CAPE MAY COURT HOUSE — Logistics: It might just be the key to the region weathering a hurricane, northeaster, blizzard, derecho thunderstorm or just about any other natural disaster.

“Logistics. It’s not just for UPS,” Robert Shaw, assistant commissioner of operations for the New Jersey Department of Transportation, said Tuesday at Cape May County’s annual Emergency Preparedness Conference.

This is the seventh year the county has hosted the conference and often a recent storm is the main topic of discussion. Last year it was Hurricane Irene that had brushed the region just weeks prior, leading to a massive evacuation at the shore.

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Other than the derecho storm that mostly hit Atlantic County on June 30, the year has been kind of quiet at the shore. It gave speakers time to focus on the nuts and bolts of emergency preparedness. Shaw argues that it is logistics.

“Logistics is managing the flow of resources from one point to another,” Shaw told a room full of people at the free conference.

One of the resources can be people, and the goal is to move them out of harm’s way if a storm is coming. Shaw said NJ Transit has about 1,000 buses ready to go if needed.

“That could be a real logistics effort of its own,” Shaw said.

Logistics could also mean lane reversals leaving the shore, a process called “contra-flow,’’ since that also helps move the people resource leaving the shore. Shaw said the Garden State Parkway from Exit 0 to the Atlantic City Expressway and Route 47/347 from Route 657 to Route 55 would have lane reversals to improve traffic flow out.

He said the DOT has pallets already set up with cones, barricades, signs, barrels and other equipment for the lane changes. They also come with instructions so whoever responds can do the job.

“You get a pallet with the forklift and they’re off. Anybody can pick up that plan and put it in place,” Shaw said.

Logistics can also mean manpower in an emergency. Shaw said he has 1,300 people who can be activated.

“Most are normally in routine maintenance, but they can become emergency responders,” Shaw said.

The DOT is also in charge of the arteries that make logistics works. Shaw said he works with utility companies, police, fire and others to make sure power lines and trees are removed from roadways.

Those roads are kept open so DOT and other responders can move the resources needed, such as generators to run traffic signals, emergency lighting and other storm equipment.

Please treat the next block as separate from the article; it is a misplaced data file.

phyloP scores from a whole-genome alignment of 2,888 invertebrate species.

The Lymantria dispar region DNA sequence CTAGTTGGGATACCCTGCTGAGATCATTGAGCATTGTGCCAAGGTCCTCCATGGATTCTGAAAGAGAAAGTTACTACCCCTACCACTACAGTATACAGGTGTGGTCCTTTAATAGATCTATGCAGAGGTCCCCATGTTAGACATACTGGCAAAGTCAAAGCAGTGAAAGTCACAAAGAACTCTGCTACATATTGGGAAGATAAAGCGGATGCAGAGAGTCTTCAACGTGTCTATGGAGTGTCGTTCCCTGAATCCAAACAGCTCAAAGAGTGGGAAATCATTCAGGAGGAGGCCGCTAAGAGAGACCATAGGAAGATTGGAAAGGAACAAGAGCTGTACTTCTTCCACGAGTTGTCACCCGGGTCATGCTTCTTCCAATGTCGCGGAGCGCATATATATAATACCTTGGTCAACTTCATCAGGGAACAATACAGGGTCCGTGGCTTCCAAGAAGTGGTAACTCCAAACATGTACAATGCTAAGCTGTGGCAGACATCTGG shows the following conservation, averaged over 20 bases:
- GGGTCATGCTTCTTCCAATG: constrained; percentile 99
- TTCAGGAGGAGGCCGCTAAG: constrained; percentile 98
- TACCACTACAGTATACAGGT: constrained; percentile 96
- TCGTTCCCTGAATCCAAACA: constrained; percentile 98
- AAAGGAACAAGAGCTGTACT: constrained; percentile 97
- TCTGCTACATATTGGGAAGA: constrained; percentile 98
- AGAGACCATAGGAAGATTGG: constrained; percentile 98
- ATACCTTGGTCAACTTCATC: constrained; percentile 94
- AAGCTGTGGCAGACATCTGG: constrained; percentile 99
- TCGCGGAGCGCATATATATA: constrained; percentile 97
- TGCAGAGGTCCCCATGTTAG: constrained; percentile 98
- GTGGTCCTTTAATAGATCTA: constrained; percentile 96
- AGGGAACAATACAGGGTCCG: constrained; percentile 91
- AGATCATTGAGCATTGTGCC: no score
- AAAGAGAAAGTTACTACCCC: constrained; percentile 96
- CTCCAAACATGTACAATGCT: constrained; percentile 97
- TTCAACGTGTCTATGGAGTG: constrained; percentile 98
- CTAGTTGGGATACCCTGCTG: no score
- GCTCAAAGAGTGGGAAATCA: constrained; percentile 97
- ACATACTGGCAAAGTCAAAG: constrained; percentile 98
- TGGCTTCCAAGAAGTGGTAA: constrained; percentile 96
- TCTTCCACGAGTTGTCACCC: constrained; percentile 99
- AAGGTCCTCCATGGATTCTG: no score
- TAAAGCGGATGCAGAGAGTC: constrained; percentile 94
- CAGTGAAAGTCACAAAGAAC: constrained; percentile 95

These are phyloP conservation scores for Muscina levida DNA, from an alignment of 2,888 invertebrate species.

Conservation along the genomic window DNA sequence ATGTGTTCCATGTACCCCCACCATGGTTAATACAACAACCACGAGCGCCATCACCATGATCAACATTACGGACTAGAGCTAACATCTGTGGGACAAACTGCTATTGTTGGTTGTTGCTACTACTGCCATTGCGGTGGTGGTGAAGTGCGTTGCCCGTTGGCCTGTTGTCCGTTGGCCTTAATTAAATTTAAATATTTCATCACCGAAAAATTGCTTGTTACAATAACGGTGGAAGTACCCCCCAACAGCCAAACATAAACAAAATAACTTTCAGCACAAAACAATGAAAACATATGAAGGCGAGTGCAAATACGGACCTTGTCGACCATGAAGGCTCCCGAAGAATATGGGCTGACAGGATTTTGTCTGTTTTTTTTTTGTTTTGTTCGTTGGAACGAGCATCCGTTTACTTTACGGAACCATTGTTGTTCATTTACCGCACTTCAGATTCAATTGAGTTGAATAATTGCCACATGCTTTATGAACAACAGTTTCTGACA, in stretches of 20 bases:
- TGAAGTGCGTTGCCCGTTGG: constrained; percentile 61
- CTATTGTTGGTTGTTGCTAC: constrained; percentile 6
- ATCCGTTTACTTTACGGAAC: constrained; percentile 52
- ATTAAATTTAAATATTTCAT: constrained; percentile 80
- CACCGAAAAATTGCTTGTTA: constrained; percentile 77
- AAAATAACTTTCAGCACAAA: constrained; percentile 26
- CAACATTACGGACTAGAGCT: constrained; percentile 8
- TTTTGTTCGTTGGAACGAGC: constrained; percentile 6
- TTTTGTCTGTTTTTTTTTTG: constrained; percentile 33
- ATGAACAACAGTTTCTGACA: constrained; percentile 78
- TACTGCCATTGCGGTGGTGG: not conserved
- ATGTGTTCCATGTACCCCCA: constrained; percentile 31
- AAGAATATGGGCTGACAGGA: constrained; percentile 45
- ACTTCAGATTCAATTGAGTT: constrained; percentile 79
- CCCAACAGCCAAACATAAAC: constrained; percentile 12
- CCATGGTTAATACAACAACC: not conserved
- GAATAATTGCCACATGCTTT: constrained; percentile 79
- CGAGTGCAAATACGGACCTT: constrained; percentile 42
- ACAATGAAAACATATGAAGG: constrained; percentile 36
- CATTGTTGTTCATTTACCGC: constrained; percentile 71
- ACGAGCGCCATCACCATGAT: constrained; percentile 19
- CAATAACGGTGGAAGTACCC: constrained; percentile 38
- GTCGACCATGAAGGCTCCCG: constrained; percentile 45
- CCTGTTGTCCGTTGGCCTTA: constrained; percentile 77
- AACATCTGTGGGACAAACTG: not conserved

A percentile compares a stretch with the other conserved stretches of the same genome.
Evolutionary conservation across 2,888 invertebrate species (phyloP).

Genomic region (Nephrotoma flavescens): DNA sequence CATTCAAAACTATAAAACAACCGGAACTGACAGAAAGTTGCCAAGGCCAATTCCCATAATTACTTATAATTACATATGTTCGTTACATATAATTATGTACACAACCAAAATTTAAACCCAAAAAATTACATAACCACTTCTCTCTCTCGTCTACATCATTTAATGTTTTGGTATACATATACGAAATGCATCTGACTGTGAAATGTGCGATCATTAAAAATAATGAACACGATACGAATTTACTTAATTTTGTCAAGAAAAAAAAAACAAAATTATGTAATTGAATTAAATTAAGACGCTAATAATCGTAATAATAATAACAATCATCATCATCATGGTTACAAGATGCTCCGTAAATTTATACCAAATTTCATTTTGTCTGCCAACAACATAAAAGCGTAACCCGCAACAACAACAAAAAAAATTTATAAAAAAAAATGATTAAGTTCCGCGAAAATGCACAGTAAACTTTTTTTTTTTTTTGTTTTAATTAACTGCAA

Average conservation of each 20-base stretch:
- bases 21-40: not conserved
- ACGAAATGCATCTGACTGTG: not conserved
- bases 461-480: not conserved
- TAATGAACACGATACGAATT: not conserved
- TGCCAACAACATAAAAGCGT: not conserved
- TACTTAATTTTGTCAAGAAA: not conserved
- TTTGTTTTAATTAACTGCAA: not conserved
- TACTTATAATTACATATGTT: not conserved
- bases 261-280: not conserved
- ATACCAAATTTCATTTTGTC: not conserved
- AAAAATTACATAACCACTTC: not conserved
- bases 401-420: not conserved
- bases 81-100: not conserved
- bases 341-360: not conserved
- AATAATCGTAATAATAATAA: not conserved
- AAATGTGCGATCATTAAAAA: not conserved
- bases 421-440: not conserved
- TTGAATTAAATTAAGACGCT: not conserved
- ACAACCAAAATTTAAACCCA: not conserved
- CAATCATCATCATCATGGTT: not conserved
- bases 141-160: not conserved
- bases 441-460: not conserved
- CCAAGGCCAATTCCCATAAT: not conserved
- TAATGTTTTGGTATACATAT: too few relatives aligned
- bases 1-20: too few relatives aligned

Shaw was one of six speakers at the conference held here at the Cape May County Administration Building in Crest Haven. Capt. Thomas Scardino, of the New Jersey State Police Office of Emergency Management, gave advice to residents along the shore.

“Be prepared to survive on your own for 72 hours. Make a plan and have a kit,” said Scardino.

He said New Jersey OEM breaks up the state into two regions, north and south. The north has 299 municipalities and the south has 267. All told, there are 8.5 million people responders have to worry about.

Scardino said even response units, such as the 215-member Urban Search and Response Unit, carries enough supplies for survival for 72 hours.

“What you can do is be prepared,” said Scardino.

Storms often come with little warning, said meteorologist Dan Skeldon, another speaker. Unlike hurricanes, Skeldon said the derecho storm came with little warning. He said a thunderstorm warning was issued 30 minutes before it hit with 110 mph winds. He said it was the same warming that is issued for much smaller storms.

“We’re considering tier warnings for thunderstorms,” he said.

The public had an opportunity to ask questions.

Phil Cooper, of Avalon, wanted to know if somebody was keeping track of seniors being evacuated. County Emergency Management Coordinator Martin Pagliughi said a database is being worked out to log them in when they leave their homes, arrive at a shelter and return home.

Freeholder Director Jerry Thornton noted that the county has the highest percentage of senior citizens in the state with 23 percent of the population 65 or older.

“In Irene we evacuated all long-term care facilities, nursing home and assisted-living facilities in Cape May County. We moved all these frail elderly without one injury,” said Thornton.

The effort was, no doubt, helped by logistics.

Contact Richard Degener:


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